Saturday, May 26, 2012

Facebook Flounce (Sort Of)

I've been thinking a lot about the role of social networking in my life. Many of these have not been happy thoughts. Then I stumbled upon a video from a TEDx event that has framed the whole movement in a completely different way. I would highly recommend setting aside twenty minutes to watch this video, maybe not right now, but soon.


Wow! My reaction to these ideas is fairly deep horror. You see, I have one very strong foundation-level goal in my life, and it's based on the ideas of a man named Harry Hay. The particular concept that has become my underlying motivation is called subject-SUBJECT consciousness. It posits simply that every person enters into every situation with a lifetime of accumulated experience influencing their perceptions and the choices that they make.

This is easy to understand. It gets complicated, however, when we try to do anything together. Every person's idea of what we are doing is unique. It takes a lot of work to reach a place where we can agree on a set of actions that are acceptable to all while simultaneously remembering that we can never fully understand the motives of another. All people need a chance to speak their minds, especially if their needs are not being met.

The bottom line here is that I've set a real goal to live my life in a way that grants every other person's reality the same weight as mine. We are equal participants in our shared experiences. It's not easy. Reaching meaningful agreements takes time, sometimes quite a lot of it. Deep friends challenge each other, help each other to look at themselves critically, and support each other as they grow.

The opposite of treating others as equals with important subjective experiences is to treat other people as objects, existing to be used for whatever purpose we need them to serve at the moment. This sounds evil, but it doesn't have to be. It can be as benign as reading a social media newsfeed in order to stave off loneliness. Sometimes when we do this, we are using others and their stories to take the place of deep connections in realtime, with those same people or with others.

With social media, if someone says something that's personally challenging, it's easy to just scroll down to the next item without a moment's thought. There's no commitment to engage with them and work through it. In fact, people who try to do that are often called "a bummer". They are ignored or unfriended altogether. We're not on Facebook to get serious, after all. We're just sharing some fun stuff, right? The problem for me comes when this light and fluffy discourse makes up the majority of my social interactions.

And this is why I'm limiting my time on Facebook. I don't want the majority of my social interactions to be easy, quick, and shallow. Instead, I'm going to actively cultivate deep friendships with people who can eventually agree to really be there for each other, especially when the going gets tough. That's when the good stuff in life happens! Challenges help us to grow.

I'm not saying that I will be leaving Facebook. There are many good reasons to maintain the type of connections that it affords. What I will be doing is recognizing the limitations of this type of communication and asking people who engage online to take the conversation into realtime by utilizing antique technologies like (mwa-ha-ha) The Telephone.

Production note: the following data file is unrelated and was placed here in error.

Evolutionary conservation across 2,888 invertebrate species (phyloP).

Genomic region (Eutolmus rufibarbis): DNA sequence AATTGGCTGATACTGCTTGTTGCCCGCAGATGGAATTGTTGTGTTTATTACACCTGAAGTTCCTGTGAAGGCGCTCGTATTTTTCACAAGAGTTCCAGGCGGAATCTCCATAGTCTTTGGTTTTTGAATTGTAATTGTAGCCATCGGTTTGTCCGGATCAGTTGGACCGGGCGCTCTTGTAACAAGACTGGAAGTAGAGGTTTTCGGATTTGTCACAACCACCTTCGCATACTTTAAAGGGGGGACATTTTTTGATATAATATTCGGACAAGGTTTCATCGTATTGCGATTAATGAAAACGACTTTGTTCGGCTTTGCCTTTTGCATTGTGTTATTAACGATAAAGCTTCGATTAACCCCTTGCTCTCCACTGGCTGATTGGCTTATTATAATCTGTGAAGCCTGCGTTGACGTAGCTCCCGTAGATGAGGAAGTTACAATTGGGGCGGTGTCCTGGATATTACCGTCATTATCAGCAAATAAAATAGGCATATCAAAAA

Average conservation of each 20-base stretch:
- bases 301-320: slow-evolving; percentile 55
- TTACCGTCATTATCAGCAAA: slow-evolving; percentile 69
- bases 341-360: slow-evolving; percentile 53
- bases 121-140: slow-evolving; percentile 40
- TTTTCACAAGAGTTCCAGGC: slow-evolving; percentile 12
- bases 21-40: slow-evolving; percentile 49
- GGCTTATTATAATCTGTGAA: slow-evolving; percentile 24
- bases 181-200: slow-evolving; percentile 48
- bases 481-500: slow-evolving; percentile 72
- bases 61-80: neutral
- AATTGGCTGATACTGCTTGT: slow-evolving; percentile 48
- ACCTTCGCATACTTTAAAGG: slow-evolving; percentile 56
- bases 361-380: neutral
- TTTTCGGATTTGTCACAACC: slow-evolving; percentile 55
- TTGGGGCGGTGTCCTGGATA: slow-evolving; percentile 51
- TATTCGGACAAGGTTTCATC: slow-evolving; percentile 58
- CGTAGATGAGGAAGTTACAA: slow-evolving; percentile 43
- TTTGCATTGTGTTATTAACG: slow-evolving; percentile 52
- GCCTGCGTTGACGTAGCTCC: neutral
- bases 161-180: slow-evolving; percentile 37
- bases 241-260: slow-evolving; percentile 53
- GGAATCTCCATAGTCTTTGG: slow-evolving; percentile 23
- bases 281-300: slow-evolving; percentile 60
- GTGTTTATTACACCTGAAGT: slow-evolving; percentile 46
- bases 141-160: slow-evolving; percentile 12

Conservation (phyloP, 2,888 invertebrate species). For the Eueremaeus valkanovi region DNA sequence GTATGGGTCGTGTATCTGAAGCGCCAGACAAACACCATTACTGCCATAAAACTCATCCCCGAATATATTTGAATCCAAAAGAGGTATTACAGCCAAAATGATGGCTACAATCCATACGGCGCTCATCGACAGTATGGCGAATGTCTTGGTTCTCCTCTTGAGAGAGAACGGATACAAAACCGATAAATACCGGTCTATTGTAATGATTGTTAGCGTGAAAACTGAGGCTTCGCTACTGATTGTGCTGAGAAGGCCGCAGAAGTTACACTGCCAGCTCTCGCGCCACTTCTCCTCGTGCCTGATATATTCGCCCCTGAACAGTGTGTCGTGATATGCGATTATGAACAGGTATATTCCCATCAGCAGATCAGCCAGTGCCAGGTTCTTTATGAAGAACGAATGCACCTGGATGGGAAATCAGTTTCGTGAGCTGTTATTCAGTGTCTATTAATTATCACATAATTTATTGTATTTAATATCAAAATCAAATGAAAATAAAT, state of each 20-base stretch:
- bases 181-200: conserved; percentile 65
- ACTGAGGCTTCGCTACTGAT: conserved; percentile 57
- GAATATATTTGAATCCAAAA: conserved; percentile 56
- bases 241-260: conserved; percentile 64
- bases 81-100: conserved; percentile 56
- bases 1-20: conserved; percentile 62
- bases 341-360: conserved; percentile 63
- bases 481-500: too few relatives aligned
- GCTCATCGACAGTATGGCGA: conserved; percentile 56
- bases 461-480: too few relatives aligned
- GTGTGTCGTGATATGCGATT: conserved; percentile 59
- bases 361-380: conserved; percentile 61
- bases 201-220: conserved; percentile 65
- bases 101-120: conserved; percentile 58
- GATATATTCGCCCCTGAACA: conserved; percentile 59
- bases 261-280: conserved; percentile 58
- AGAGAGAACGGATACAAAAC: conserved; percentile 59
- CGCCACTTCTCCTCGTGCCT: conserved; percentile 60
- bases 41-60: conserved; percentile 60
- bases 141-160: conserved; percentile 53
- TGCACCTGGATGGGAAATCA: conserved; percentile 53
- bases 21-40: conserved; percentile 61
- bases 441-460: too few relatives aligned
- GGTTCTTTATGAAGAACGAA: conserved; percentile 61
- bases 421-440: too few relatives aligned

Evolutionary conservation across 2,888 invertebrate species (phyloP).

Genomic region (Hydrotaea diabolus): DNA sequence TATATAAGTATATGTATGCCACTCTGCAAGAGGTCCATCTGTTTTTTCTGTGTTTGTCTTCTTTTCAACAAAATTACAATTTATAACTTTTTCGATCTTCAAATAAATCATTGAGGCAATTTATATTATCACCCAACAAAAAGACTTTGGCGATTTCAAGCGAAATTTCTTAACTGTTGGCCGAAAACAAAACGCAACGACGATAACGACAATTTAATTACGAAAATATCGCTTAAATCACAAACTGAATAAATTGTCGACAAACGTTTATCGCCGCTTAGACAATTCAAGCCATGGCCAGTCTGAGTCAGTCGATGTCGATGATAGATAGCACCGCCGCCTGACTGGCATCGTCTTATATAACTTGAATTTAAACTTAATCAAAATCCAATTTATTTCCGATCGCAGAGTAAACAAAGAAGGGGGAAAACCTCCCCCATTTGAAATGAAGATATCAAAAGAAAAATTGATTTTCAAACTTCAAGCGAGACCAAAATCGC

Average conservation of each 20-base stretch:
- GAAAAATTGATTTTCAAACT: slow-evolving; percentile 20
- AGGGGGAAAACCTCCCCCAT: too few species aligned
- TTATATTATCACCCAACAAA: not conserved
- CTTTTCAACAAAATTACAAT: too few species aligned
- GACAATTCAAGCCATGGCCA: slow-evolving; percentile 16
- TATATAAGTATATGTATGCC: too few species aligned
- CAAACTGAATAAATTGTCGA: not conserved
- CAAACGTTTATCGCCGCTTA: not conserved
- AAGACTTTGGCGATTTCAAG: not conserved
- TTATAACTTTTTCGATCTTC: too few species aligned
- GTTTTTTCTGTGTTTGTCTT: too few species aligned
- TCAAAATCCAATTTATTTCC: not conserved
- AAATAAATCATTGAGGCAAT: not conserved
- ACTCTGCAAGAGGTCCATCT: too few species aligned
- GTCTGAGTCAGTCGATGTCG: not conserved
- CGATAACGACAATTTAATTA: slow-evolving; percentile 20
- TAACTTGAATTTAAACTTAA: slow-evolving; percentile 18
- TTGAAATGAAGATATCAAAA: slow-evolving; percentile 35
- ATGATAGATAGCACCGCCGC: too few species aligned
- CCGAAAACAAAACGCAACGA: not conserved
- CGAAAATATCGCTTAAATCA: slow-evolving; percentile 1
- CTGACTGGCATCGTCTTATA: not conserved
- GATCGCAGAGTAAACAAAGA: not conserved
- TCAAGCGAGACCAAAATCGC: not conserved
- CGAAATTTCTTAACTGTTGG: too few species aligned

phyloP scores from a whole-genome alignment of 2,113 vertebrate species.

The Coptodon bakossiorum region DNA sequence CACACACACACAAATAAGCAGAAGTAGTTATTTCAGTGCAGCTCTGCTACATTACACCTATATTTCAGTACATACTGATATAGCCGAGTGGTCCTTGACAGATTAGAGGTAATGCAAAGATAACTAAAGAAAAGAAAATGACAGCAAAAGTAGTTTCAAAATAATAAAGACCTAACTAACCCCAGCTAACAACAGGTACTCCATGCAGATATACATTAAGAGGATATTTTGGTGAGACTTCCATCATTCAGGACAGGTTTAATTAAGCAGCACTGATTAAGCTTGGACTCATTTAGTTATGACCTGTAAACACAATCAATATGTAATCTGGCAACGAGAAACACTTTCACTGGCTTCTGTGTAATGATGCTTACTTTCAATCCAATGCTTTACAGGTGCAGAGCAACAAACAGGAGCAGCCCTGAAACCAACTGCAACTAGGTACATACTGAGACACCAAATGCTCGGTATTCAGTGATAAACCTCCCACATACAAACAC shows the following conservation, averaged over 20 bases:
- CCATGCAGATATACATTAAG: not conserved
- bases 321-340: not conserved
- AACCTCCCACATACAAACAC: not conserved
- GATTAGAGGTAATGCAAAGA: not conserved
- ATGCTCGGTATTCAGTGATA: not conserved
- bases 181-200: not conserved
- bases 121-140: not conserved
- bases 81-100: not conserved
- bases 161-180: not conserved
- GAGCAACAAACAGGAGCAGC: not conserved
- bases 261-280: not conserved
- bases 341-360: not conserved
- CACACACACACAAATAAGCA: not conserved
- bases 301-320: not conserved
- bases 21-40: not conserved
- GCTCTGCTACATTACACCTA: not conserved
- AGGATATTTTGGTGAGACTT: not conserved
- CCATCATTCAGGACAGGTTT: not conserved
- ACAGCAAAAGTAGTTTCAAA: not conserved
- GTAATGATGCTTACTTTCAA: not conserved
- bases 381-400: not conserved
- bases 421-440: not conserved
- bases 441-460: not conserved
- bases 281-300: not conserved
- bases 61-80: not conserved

If you've made it this far, maybe you are interested in these ideas, too. Do you want to cultivate our "physical real", "real time" relationship? Send me your phone number and let's chat! I know, it's scary, huh? Wanna talk about it?

3 comments:

sweatyknitter said...

Well said. I have a personal FB page but the only thing I post are articles or links to discussions of what I think are serious, compelling, social issues. Most people, from what I can tell, seem to use FB to update everyone on personal, daily issues (e.g., what they ate for dinner etc.). One of y dearest friends posted on my page, "Why can't you post mindless drivel like everyone else?" She was teasing (in a way). Anyway, thank you for addressing this so bluntly.

Anonymous said...

I couldn't agree more Blossom. I too have been contemplating some culling of Facebook (well probably about 100 people who wanted to be my friend and I don't even know who they are and haven't heard from them since). I'm not quite ready to close it altogether as it has allowed me to find old friends and workmates and it would be a shame to lose contact with them but all the other stuff I can do without. My life is busy enough without worrying about all the other rubbish that someone else throws out there for the world to see. Do I think my life will be poorer as a consequence? Nope, in fact I think it will be enriched. Bev

Meg in Nelson said...

Great video and well-composed post.

I'm older and don't have a smart phone, so I don't text and am not as addicted to social networking as much as described in the vid. I also enjoying going off the radar from time to time.

I enjoy FB for entertainment, both for mindless dribbles, and for finding out art and textile events around the world. (I live in a small place at the bottom of the world.) But I have made some good in-the-cloud friends with whom I discuss real things by email.

I have, though, always found social interaction somewhat awkward, long before the Internet, and I've never liked phones. (I was a great teenager!) But now I see how, even for one who doesn't have to look "good", we, I, to varying extent feel compelled to perform our roles.

Curiouser and curiouser.